The housing body member 20 is further provided with a pair of opposed side panels 21, 22, a face panel 23, a back panel 24, a top panel 25, and a bottom panel 26. Furthermore, the top panel 25 is provided with an antennae element 27, one of the side panels 21 is provided with an on-off switch element 28, the back panel 24 is provided with a removable panel door 29 that provides access into a battery compartment 30 formed in the interior of the housing body member 20. The bottom panel 26 is provided with a pair of data download 31 and upload 32 ports and the face panel 23 is provided with a control and display array designated generally as 40.

As can best be seen by reference to FIGS. 1 and 4, the control and display array 40 includes an “enter” button 41, an “exit” button 42, and directional LED display panel 44 provided with a plurality of directional arrow icons 45. The upper 45′ and lower 45″ icons serve a dual purpose and function in accordance with the teachings of this invention, as will be explained in greater detail further on in the specification.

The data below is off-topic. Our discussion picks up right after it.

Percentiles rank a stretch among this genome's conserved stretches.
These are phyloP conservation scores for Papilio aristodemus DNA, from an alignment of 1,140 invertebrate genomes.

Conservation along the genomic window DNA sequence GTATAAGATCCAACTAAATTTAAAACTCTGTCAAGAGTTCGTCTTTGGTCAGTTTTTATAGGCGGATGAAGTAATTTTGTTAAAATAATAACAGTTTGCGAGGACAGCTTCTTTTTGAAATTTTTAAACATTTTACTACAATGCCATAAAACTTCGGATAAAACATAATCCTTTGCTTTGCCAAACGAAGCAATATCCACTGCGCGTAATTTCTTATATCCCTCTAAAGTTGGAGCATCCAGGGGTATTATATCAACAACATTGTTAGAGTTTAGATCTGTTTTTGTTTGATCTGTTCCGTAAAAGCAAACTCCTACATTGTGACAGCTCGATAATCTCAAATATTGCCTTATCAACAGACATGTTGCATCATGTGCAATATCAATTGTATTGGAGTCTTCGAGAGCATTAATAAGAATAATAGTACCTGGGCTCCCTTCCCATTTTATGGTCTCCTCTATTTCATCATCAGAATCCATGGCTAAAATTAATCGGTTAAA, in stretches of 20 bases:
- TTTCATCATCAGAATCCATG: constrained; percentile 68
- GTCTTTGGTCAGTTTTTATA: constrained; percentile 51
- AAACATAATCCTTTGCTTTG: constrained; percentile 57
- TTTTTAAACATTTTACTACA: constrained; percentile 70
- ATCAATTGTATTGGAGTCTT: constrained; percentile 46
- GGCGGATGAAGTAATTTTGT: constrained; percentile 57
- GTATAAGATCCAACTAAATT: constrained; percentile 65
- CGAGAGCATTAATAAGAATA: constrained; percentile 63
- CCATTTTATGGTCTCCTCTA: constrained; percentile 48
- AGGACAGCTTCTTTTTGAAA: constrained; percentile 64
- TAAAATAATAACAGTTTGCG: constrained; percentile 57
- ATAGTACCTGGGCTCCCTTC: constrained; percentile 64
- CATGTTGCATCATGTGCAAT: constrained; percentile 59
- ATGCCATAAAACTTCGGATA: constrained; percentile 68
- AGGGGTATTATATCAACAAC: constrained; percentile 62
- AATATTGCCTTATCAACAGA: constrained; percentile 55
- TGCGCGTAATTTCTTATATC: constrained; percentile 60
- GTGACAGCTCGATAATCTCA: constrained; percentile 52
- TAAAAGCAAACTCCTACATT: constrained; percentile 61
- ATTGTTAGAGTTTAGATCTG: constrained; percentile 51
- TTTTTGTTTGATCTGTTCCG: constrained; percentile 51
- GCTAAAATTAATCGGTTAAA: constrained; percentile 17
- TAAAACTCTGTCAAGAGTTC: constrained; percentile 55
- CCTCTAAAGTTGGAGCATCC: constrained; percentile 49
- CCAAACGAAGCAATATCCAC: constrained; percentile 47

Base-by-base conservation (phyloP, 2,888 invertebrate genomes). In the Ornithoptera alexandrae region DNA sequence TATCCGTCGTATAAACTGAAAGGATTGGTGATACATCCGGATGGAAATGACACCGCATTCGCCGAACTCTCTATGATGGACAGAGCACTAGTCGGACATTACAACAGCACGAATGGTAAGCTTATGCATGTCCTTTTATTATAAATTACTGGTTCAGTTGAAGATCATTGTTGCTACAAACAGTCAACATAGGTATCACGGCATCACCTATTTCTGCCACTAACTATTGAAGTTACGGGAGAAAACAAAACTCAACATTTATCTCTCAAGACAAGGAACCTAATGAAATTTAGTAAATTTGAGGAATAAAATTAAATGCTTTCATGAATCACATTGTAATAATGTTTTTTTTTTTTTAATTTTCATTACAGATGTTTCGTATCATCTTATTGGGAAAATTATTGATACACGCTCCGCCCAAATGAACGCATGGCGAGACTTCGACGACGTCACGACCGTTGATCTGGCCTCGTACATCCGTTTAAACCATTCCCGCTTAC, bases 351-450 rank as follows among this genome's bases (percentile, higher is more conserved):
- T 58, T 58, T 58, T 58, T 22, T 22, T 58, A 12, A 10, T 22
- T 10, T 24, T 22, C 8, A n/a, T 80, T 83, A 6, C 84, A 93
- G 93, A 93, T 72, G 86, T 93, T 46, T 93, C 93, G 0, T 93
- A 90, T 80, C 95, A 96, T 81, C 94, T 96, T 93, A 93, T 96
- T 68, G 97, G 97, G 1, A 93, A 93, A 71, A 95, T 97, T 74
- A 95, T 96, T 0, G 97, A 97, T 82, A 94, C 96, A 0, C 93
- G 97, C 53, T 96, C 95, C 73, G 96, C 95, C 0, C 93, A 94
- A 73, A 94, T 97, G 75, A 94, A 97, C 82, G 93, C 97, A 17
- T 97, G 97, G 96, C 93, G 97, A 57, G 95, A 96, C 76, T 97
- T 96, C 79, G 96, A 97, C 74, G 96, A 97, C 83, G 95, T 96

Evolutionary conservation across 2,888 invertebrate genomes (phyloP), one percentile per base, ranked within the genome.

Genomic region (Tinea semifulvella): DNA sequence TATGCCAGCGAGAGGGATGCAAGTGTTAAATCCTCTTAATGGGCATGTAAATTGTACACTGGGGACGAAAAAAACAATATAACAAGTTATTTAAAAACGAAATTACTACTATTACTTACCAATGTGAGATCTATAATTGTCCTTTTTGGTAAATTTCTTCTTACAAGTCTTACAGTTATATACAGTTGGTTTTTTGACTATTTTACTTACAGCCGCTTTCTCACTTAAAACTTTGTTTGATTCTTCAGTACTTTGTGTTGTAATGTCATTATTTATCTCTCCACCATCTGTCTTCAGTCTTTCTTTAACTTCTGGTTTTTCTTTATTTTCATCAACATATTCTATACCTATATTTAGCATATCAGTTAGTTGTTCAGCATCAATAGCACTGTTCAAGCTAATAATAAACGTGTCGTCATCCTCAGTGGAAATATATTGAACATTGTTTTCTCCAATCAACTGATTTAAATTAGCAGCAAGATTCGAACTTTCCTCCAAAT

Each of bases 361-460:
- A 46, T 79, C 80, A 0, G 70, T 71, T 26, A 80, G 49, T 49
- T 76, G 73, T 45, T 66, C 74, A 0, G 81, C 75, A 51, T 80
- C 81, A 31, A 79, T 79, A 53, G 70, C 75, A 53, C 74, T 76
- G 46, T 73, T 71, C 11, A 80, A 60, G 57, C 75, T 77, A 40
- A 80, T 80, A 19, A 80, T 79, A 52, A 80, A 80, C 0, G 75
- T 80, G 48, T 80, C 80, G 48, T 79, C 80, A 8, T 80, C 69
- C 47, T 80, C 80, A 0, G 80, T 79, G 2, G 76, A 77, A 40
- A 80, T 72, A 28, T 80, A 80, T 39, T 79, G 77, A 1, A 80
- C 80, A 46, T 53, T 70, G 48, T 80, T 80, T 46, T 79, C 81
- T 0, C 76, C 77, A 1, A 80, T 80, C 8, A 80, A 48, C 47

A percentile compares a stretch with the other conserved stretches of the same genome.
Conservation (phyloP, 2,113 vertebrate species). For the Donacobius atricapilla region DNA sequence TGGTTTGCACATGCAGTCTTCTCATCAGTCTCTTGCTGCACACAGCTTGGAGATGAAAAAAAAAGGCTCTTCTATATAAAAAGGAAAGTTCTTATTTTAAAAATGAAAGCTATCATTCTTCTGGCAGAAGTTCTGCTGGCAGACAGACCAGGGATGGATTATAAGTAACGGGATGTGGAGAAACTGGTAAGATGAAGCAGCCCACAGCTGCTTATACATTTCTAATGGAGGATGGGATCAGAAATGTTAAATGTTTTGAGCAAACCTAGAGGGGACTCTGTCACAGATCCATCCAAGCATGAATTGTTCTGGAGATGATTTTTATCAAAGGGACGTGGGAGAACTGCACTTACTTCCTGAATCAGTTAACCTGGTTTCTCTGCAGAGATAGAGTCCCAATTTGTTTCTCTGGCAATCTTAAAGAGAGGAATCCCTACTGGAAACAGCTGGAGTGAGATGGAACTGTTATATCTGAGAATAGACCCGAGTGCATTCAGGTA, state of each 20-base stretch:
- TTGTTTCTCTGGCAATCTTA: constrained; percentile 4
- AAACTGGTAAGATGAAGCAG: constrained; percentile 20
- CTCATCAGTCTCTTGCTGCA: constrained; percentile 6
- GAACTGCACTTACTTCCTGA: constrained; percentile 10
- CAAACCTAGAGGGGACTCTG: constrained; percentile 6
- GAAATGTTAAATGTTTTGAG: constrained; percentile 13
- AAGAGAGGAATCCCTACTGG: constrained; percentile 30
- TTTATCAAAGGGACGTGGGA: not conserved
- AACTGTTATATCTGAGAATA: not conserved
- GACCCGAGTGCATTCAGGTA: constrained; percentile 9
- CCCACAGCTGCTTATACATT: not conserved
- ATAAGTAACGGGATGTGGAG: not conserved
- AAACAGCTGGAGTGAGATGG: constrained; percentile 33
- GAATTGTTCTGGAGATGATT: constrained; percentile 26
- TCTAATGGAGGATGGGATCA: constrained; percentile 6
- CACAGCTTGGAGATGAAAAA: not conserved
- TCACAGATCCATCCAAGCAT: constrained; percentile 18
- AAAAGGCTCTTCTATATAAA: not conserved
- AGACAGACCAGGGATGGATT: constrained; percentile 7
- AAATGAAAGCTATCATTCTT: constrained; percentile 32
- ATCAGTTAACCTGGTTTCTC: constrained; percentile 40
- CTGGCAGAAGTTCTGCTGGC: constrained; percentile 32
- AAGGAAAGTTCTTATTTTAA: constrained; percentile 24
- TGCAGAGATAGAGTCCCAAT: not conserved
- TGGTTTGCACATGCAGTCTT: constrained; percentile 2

As can best be appreciated by reference to FIGS. 7 and 8, the global positioning receiver unit 12 comprises a conventional military style GPS receiver member 50 which is designed to download positional data from a satellite array (not shown) to indicate the exact position of the receiver member 50 with a high degree of precision as close as two feet from the actual position of the receiver member 50.